The Chapel Hill Town Council discussed its Language Access Plan and on-street parking for the Burch Kove neighborhood among other things at its Wednesday meeting.
Town Council approves Language Access Plan
Sarah Viñas, assistant director for the office of housing and community, asked the Town Council to consider approving the Language Access Plan, which outlines policies that ensure limited English proficiency residents can communicate with the Town in the language they prefer.
“Our work in this area is an important step to increasing community engagement with members who've historically faced institutional barriers to participating in local government,” Viñas said. “Our plan is rooted in the specific recommendation that we received from immigrant and refugee residents, and provides a starting place for us to build stronger connections and reduce barriers for Chapel Hill residents who speak languages other than English.”
The Town voted unanimously to approve the Language Access Plan, which will provide interpretation and translation services for things like emergency communication and public meetings.
Council hears evaluation about "Ban the Box" policy
Three students from the UNC School of Social Work and advocates from the Community Empowerment Fund made a presentation after being tasked by council member Nancy Oates to evaluate the “Ban the Box” policy in Chapel Hill. The policy, passed in 2012, eliminates the box on job applications that asks applicants whether or not they have a criminal record.
By looking at Durham, the three UNC students found that the policy doesn't fully eliminate employer biases.
“'Ban the Box' is simply a Band-Aid solution because it doesn't address the root cause of the problem since we keep funneling people of color into the criminal justice system disproportionately,” one of the students said. “Our suggestion for the Town is to seek out the voices of those most impacted by the policy and the criminal justice system.”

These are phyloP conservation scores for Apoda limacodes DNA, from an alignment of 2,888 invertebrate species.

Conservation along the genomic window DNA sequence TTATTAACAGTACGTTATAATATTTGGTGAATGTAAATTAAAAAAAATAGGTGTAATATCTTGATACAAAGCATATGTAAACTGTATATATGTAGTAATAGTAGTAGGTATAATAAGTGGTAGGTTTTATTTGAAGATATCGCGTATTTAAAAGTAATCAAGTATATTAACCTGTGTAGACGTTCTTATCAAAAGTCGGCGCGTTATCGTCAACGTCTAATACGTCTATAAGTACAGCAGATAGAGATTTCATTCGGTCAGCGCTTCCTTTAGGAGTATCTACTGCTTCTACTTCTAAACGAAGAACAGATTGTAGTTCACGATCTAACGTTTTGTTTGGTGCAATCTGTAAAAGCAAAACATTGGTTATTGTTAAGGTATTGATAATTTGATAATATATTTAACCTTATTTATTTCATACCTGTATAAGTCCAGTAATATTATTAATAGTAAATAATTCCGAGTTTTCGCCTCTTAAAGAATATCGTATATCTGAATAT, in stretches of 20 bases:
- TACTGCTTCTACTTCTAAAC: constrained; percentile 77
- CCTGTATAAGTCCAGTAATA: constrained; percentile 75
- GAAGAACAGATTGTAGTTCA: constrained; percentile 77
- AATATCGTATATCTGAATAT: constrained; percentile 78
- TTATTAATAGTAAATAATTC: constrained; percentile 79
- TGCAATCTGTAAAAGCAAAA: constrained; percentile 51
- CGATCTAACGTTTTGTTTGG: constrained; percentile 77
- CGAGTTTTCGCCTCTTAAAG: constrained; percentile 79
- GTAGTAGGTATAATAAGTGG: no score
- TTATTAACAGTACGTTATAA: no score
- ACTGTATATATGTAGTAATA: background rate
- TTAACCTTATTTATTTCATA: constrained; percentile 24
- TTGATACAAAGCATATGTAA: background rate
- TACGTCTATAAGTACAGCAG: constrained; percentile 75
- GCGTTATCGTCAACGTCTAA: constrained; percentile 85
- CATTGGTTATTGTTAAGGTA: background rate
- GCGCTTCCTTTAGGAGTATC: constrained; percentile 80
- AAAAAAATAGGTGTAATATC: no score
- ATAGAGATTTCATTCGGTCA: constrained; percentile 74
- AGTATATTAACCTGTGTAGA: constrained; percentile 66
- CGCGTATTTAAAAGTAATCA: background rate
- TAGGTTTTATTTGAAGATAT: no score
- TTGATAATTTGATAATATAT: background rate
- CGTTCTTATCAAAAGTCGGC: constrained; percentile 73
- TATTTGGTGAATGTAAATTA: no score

The council did not discuss the information.
Town Council recognizes "Care to Share Day"
Oates also announced a proclamation mandating Nov. 21 as “Care to Share Day” in Chapel Hill. The Care to Share program is a partnership between the Inter-Faith Council for Social Service and Orange Water and Sewer Authority to provide water and sewer assistance to local families.
The program runs on donations to help local low-income families pay for monthly water and sewer bills. OWASA members can add a donation onto their monthly water bill, or make a one-time donation directly through the Care to Share website.
Fire chief proposes additional on-street parking
Chapel Hill Fire Chief Matt Sullivan brought to the Council’s attention the issue of on-street parking in the Burch Kove neighborhood. On-street parking has caused traffic issues such as conflicts with larger vehicles, including with school buses.
“Our traffic engineering staff have gone out to the neighborhood and identified 20 additional parking spots that could be added,” Sullivan said. “I’d like to point out that this would be a temporary solution, while I encourage the Town to come together to find a more viable solution.”
Sullivan said other solutions could include restricting parking to Burch Kove residents, creating one-way traveling in the neighborhood and exploring the possibility of adding parking spaces on nearby Seawell School Road.
Chapel Hill Mayor Pam Hemminger asked the fire chief to come back to the council with an ordinance to designate 20 on-street parking spaces in the neighborhood, as well as a unified response plan from the Burch Kove residents.
Council recognizes Small Business Saturday
A proclamation was passed declaring the Saturday after Thanksgiving in Chapel Hill as “Small Business Saturday.” Local residents will be incentivized to visit local businesses on this day with deals and discounts, and business owners can promote their discounts using the hashtag "#webuylocal."
“By recognizing Small Business Saturday, you are saying small businesses matter and have a measurable effect on the community,” said Tom Proctor, owner of Vacuum Cleaner Hospital and Central Vacuum. “According to the national federation of business, 67 cents of every dollar spent locally stays in the local economy. You just can't beat the economic benefits of investing in local business.”
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